By Krista Schwimmer
Update on August 7th Boardwalk Beating
Last month, the Beachhead reported on the LAPD’s tazing and beating of Arrington Samuel Calhoun – a disabled, African-American, homeless man who had simply been sleeping under an umbrella, according to several witnesses. With the help of Nazareth Haysbert, an attorney at Khorrami Boucher, LLP, we now know that his name is actually Samuel Arrington Calhoun. Nazareth told the Beachhead that Samuel had indeed been arrested on August 7. He was then kept in Los Angeles County jail until September 17, when he was released. Just why Calhoun was arrested in the first place is still unknown. Nazareth, whose practice focuses on civil rights, class action ligation, and mass tort litigation, also expressed interest in continuing to help uncover what happened.
Although Nazareth was able to track down a sister in Columbia, South Carolina, as well as a local family who has befriended Samuel, none of these people have seen or heard from Samuel since his release. If anyone in the community has seen or heard from Samuel, please contact the Beachhead.
VNC: Rejections & Remorse
At the October meeting of the Venice Neighborhood Council (VNC), several building projects were rejected. The first, 600 Mildred, or “Kim’s Market”, was halted when the motion to deny the project passed, 12-1-2. Before casting his vote, Ira Koslow, Community Officer, said he thought that this project was a result of running out of space on both Rose Avenue and Abbot Kinney Boulevard. The proposed project would be an incursion into a residential area. “It’s unconscionable to destroy the neighborhood like that,” Ira concluded. Another proposed single family residence at 1620 Electric Avenue was also denied by a vote of 12-2-1. During public comments for this project, Grey and Debra Marshall, the couple living in the so-called gargantuan home next to the proposed 1620, spoke against the project. “My home should never have been built,” Debra stated. Two wrongs, however, don’t make a right. Marc Saltzberg, Vice President, agreed with Debra, saying the VNC should not have allowed two of the houses built on Electric to go through. The architect representing 1620 later that night called VNC “a court of subjectivity.”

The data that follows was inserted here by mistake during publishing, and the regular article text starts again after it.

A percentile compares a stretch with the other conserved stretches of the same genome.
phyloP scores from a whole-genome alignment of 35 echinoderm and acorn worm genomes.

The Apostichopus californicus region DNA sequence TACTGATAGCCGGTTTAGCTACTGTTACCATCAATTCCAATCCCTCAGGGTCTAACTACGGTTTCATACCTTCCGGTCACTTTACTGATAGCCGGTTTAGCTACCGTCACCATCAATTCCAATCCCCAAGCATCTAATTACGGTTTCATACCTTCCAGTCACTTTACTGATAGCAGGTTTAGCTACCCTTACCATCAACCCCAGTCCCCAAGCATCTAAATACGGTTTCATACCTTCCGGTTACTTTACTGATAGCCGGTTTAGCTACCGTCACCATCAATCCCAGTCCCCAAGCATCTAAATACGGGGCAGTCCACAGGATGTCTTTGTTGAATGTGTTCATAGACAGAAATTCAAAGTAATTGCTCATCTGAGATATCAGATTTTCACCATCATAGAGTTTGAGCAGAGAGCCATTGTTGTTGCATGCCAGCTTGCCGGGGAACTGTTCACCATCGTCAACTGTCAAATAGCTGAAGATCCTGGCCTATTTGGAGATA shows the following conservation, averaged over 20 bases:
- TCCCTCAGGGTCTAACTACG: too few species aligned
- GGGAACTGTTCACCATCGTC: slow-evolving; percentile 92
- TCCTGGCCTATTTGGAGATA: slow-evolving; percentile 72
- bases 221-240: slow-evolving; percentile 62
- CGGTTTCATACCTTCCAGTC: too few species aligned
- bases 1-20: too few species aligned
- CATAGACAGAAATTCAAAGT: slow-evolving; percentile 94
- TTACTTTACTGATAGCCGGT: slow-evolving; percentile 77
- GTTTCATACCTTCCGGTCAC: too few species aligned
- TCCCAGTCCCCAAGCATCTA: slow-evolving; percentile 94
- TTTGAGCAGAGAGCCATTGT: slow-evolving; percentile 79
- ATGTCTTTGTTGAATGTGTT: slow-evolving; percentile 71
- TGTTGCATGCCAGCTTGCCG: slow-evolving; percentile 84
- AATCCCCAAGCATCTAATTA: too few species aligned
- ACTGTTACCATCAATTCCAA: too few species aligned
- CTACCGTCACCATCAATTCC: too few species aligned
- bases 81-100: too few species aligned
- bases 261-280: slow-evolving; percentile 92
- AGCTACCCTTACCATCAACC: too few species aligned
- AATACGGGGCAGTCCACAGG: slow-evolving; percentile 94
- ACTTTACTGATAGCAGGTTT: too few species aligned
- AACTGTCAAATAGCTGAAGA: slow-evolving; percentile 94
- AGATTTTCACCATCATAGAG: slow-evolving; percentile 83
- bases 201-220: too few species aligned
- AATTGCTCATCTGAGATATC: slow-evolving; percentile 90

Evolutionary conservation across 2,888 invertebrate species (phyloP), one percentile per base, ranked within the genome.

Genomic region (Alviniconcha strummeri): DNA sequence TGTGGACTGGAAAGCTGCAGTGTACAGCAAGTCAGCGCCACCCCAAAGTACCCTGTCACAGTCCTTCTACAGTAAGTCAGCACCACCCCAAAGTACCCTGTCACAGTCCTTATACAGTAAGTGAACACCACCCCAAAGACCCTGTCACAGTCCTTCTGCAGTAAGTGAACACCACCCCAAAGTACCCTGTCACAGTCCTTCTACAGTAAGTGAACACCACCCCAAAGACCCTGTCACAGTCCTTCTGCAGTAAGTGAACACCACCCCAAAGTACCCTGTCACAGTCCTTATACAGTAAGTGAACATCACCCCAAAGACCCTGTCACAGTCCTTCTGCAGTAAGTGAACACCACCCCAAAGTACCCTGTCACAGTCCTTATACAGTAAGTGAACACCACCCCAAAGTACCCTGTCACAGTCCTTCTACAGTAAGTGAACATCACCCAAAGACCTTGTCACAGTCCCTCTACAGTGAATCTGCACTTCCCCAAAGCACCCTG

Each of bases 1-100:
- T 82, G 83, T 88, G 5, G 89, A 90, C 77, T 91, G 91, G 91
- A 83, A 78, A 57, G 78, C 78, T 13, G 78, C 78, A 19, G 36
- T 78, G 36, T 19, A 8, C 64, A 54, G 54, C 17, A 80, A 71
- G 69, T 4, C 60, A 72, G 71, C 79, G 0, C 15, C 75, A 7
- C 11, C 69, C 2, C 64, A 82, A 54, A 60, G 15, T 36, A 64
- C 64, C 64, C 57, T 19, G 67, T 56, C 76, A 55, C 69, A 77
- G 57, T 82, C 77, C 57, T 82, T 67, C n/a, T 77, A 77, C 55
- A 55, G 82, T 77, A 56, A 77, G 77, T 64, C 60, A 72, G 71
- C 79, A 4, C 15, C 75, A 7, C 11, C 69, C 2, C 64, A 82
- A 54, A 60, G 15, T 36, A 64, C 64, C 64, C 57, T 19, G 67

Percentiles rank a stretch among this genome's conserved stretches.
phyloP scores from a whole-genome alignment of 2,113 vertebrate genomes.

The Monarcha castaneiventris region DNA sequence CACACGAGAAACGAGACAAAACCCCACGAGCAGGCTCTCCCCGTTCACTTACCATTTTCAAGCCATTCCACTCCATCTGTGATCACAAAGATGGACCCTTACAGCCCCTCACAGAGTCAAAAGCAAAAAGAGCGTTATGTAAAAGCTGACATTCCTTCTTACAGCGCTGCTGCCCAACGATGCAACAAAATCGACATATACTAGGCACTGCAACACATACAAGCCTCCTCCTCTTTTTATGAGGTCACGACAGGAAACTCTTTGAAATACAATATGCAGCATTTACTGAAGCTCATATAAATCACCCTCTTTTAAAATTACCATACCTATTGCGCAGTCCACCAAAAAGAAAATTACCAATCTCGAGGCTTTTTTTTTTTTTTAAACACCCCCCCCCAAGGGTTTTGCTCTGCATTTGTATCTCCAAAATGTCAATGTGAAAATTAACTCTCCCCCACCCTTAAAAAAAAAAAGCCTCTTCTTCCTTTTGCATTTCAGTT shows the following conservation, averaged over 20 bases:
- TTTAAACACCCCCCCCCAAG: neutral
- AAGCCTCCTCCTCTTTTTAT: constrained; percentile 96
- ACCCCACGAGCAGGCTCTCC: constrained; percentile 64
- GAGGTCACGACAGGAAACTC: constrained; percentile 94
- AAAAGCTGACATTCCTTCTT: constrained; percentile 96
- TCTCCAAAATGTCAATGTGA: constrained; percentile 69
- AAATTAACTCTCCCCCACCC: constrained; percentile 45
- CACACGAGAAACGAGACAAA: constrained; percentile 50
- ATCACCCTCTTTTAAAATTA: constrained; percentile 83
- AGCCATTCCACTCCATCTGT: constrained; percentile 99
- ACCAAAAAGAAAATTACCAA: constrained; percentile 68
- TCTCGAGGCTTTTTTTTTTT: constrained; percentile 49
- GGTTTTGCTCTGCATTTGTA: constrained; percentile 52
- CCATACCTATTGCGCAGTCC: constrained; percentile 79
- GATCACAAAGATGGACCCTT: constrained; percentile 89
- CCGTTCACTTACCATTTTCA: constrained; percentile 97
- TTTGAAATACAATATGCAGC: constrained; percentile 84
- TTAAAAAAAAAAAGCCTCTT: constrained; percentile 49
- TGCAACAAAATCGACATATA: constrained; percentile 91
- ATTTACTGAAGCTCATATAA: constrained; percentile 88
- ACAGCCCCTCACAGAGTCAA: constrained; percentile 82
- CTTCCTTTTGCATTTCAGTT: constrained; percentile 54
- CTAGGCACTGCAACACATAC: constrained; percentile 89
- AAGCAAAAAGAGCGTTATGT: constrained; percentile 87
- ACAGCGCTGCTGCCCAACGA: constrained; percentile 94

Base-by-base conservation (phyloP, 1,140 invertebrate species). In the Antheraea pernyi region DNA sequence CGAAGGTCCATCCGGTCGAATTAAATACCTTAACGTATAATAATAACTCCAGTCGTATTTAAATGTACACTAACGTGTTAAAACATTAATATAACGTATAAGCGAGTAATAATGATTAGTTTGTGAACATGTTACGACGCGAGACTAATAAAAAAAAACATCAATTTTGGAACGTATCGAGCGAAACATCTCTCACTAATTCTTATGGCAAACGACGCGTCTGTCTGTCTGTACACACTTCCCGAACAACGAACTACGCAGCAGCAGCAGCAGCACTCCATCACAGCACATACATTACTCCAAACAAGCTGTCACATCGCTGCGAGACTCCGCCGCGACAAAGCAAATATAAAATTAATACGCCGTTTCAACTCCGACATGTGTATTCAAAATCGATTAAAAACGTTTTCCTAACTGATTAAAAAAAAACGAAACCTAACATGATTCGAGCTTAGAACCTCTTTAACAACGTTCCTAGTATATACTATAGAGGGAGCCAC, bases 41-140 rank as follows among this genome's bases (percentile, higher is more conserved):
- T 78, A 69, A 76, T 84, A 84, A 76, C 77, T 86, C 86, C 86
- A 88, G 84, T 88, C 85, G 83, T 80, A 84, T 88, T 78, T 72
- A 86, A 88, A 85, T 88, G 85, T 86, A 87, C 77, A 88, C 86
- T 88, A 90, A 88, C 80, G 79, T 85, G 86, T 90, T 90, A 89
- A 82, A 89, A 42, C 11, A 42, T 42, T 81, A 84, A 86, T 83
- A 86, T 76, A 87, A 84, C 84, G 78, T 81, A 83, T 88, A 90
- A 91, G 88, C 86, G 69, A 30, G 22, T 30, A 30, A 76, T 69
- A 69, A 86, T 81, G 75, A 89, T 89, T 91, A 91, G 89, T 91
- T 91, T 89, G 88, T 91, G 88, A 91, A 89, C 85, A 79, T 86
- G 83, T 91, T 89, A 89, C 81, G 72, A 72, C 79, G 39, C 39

That night, VNC also passed a motion related to short term rentals. The motion included sending a letter to the L.A. City Council Sharing Economy Work Group asking to be included in the Group’s preparation report, as well as a recommendation that this Group “carefully research and analyze the impact of non owner-occupied short-term rentals on the availability of long-term housing stock in Venice, the number of rent controlled units in Venice, and on the quality of life and socio-economic diversity in Venice’s residential neighborhoods (including commercial zones with rent-controlled properties).”
Before the night ended, VNC also voted 14-0-1 to request the early opening of West Side Winter Shelter at the West LA National Guard Armory. The date requested is on or before November 1, 2014 rather than December 1. The VNC also recommends extending the closing date past March 1, 2015.